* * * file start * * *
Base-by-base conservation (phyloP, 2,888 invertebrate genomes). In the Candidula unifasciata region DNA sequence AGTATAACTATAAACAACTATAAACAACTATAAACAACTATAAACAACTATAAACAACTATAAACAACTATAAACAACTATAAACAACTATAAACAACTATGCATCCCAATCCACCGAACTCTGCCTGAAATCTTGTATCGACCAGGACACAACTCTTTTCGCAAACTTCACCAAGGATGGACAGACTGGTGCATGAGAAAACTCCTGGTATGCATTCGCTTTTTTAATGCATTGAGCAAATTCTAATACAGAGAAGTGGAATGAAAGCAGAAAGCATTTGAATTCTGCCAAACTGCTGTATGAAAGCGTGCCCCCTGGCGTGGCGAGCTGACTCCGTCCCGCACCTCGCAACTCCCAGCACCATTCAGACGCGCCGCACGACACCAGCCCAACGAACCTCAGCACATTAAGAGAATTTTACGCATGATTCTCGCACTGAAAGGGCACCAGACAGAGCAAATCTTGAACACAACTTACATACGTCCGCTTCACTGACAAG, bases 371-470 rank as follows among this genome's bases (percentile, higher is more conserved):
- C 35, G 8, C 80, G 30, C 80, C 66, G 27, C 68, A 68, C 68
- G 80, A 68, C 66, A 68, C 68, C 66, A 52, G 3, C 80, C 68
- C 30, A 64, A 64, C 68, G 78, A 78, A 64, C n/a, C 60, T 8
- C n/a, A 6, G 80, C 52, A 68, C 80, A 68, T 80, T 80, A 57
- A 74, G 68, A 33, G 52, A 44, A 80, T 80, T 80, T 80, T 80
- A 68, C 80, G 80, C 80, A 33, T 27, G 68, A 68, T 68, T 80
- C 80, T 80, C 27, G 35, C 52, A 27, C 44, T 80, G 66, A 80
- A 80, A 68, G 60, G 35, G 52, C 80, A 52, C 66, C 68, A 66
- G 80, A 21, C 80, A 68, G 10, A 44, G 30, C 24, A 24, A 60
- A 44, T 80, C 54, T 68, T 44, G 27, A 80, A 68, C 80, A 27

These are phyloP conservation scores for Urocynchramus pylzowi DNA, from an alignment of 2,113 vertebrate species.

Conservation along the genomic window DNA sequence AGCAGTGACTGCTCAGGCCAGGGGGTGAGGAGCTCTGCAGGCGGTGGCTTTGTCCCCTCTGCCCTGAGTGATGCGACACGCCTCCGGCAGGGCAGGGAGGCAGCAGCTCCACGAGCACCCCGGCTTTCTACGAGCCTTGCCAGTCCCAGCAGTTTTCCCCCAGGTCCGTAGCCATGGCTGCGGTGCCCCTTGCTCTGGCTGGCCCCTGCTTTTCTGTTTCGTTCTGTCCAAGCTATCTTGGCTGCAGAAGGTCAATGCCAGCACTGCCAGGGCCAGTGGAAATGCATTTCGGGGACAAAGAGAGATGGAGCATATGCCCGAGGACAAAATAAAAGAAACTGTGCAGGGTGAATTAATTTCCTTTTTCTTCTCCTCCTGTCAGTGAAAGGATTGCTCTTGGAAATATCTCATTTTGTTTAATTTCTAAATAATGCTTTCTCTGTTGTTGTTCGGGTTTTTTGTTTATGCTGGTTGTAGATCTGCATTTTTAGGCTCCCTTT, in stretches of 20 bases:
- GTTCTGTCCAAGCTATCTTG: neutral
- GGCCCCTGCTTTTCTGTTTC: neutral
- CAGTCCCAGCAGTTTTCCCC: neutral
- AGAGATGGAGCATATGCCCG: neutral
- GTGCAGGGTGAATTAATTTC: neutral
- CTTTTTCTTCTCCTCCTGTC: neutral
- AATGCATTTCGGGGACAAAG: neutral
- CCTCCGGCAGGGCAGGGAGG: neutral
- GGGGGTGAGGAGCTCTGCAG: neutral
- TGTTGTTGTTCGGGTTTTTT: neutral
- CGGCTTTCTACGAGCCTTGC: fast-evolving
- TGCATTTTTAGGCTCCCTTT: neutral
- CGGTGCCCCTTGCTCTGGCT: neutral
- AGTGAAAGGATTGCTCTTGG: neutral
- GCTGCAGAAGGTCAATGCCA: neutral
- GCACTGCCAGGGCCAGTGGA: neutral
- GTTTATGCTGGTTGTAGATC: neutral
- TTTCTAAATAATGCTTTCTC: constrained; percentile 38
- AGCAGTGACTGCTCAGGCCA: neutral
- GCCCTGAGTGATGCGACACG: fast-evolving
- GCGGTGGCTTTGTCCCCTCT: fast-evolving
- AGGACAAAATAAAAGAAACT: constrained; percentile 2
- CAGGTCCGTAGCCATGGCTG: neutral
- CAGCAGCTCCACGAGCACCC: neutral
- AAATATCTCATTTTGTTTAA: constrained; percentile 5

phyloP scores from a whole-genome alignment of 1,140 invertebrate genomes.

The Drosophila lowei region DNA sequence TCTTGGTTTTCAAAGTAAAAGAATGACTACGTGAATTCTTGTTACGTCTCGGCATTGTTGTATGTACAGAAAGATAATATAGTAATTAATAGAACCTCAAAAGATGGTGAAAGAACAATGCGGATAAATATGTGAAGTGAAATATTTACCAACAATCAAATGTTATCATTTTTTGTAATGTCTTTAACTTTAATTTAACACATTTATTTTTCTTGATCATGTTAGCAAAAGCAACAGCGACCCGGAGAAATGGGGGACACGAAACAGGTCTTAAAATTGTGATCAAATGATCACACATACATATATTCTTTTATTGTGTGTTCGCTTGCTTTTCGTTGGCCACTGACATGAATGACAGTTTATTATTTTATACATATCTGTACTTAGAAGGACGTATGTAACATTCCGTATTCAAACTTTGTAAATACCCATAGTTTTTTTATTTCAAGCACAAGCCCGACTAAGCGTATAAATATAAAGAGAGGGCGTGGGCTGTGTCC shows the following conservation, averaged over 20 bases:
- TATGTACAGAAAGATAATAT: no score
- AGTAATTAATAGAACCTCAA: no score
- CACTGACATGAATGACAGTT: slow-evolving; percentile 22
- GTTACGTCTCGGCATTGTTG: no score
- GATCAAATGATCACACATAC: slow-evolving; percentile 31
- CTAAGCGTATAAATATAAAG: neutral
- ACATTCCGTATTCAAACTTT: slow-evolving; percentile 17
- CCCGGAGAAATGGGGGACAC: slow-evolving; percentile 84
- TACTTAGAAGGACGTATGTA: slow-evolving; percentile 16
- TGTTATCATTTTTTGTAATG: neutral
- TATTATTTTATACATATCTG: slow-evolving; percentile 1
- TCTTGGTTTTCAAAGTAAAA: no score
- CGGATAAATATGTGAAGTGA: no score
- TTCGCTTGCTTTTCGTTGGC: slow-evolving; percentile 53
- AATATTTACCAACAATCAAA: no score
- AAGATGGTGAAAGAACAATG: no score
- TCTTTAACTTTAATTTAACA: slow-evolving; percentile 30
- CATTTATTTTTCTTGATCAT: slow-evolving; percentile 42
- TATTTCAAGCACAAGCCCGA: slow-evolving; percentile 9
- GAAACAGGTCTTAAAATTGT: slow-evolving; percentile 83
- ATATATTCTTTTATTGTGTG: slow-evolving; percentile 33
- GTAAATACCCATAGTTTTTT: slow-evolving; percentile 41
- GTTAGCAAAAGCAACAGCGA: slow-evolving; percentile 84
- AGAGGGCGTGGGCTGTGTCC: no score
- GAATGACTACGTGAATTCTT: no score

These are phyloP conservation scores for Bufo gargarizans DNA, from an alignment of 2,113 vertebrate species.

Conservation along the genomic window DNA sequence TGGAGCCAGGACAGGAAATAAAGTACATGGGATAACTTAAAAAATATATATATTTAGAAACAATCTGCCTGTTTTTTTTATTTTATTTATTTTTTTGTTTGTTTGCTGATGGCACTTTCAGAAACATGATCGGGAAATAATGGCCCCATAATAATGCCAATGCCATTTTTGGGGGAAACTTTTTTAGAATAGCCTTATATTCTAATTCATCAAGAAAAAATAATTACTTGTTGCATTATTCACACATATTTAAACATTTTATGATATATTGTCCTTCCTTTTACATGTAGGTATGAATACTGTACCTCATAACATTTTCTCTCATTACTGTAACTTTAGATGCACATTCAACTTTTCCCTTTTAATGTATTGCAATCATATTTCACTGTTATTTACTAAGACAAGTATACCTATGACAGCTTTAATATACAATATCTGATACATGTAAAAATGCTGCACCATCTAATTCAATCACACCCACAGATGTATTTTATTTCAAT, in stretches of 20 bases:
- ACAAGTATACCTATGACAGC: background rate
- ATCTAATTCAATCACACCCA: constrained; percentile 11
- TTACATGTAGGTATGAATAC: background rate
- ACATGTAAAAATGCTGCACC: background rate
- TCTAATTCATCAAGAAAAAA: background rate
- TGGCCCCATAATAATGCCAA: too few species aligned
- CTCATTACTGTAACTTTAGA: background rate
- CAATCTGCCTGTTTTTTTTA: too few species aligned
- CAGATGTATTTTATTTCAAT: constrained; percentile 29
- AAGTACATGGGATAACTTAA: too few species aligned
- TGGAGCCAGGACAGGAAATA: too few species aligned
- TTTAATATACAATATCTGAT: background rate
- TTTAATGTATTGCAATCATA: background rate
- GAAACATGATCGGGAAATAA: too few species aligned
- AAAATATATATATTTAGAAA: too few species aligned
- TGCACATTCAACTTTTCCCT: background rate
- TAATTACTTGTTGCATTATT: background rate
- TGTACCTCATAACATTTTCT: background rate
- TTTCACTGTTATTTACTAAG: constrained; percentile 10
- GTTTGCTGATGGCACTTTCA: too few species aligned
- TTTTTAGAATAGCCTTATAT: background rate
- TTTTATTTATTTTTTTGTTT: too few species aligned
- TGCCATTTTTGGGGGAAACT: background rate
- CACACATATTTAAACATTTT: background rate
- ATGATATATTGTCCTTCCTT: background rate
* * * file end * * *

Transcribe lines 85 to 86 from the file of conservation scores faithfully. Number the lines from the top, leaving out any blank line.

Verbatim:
- TGTACCTCATAACATTTTCT: background rate
- TTTCACTGTTATTTACTAAG: constrained; percentile 10